The first sentence of Rule 8, quoted in its entirety above at III.B, is a facially discriminatory restriction on the use of apartment *1291 facilities by tenant children, which in turn discriminates against tenants with children on the basis of their familial status (a group of persons living together without children are not subject to the first sentence of Rule 8). It is not disputed that Rule 8 was promulgated and enforced by defendants. (See, e.g., Answer ¶ 16.) On this basis, plaintiffs seek summary adjudication that Rule 8 violates § 804(c).

Plaintiffs cite Blomgren v. Ogle, 850 F. Supp. 1427 (E.D.Wash.1993) in support of their motion. In Blomgren, the Washington district court held that a written apartment rule stating "no children (other than visiting) or pets allowed in the apartments" violated § 804(c) as a matter of law, although the plaintiff tenant testified that she had never seen the rule, and defendants testified the rule was never enforced. The Blomgren court granted summary adjudication in favor of the plaintiff on the § 804(c) issue, holding that "a violation occurs ... when the communication implies an obvious discriminatory preference. Alternatively, intent to discriminate also need not be proved to establish violation where the ordinary reasonable reader infers the particular discriminatory preference." Blomgren, 850 F. Supp. at 1440.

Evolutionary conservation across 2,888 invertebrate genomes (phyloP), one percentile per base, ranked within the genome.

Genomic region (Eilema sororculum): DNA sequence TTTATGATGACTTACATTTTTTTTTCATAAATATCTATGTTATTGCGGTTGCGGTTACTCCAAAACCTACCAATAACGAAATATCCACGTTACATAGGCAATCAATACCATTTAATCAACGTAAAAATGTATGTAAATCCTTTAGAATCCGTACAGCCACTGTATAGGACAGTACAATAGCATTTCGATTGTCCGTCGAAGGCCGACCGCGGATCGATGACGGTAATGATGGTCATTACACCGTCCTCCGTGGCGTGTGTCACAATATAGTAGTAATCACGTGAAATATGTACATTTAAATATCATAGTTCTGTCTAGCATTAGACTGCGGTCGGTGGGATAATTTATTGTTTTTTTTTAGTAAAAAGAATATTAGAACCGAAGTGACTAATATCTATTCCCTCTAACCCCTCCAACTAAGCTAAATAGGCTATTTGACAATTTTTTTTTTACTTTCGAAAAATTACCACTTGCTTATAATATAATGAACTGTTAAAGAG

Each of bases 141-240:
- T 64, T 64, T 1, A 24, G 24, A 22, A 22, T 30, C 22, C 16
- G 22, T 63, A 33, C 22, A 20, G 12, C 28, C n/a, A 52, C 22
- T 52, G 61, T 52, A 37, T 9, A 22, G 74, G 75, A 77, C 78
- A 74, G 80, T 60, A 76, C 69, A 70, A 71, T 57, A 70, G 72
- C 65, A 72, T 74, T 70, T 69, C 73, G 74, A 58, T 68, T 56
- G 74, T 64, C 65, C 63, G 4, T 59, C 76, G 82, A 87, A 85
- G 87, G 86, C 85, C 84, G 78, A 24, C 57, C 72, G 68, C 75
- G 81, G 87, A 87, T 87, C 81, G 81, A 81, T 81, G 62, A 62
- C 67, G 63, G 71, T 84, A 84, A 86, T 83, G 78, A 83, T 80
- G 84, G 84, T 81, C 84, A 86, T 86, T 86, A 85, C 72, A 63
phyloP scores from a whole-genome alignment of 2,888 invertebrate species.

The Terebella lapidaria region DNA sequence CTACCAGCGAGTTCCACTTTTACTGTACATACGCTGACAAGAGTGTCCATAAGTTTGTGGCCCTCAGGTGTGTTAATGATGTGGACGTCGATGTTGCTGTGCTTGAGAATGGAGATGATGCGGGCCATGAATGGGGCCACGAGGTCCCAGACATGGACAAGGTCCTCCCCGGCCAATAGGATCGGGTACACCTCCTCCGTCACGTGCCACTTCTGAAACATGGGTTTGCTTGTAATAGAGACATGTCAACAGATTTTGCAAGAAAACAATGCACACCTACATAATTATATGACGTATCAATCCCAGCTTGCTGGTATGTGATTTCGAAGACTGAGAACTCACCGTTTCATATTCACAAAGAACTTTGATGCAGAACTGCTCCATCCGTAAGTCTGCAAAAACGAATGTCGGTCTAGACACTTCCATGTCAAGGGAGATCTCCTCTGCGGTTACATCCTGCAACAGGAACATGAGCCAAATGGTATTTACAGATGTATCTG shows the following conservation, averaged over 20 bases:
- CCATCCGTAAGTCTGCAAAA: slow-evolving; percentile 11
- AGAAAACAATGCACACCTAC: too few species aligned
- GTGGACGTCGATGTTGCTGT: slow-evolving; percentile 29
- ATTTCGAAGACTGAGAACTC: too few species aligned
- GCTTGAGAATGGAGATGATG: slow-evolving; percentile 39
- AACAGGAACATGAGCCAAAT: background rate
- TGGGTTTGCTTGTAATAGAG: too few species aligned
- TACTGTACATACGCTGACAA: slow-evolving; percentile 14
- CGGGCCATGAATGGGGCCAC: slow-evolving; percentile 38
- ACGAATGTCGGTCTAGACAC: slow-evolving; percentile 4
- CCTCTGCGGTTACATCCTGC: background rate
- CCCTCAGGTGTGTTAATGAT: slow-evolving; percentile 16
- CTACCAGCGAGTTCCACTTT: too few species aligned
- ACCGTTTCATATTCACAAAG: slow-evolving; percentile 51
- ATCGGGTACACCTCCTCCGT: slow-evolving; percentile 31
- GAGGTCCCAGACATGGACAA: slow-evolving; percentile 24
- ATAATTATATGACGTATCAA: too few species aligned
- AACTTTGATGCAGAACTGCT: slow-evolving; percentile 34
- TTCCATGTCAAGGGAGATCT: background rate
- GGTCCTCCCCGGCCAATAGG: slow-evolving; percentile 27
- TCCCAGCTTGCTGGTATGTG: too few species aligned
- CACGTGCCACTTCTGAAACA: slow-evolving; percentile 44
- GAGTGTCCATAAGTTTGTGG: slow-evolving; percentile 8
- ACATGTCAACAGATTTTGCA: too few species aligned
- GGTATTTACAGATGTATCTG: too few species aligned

Defendants seek to distinguish this case from Blomgren because neither sentence of Rule 8 is an outright ban on children. However, the Blomgren court made clear that "discriminatory preference," not an outright ban, is the basis for an § 804(c) violation. Defendants also argue that Blomgren supports the lawfulness of Rule 8, insofar as rules restricting children's play and requiring that bicycles and other wheeled items be kept out of halls, also present in the Blomgren lease, were not held to violate § 804(c). At most, however, this would save only the second sentence of Rule 8. Moreover, the Court did not explicitly discuss those rules in the § 804(c) context. Blomgren, 850 F. Supp. at 1439-1440. The plaintiff in Blomgren had alleged that defendant's refusal to renew her lease constituted a violation of § 804(a). Defendants raised plaintiff's son's violation of other apartment rules, including a general rule (not specifically mentioning children) very much like that in Vista De Anza's "Pool and Building Rules," as a legitimate nondiscriminatory reason for refusing to renew the plaintiff's lease. The Blomgren court denied summary judgment to the plaintiff on the § 804(a) claim because material issues remained in dispute as to whether defendants refused to renew plaintiff's lease because "her child's behavior was unreasonably disruptive to the tenants and property." The court did not address whether the other rules mentioning children violated § 804(c). Blomgren, 850 F. Supp. at 1438.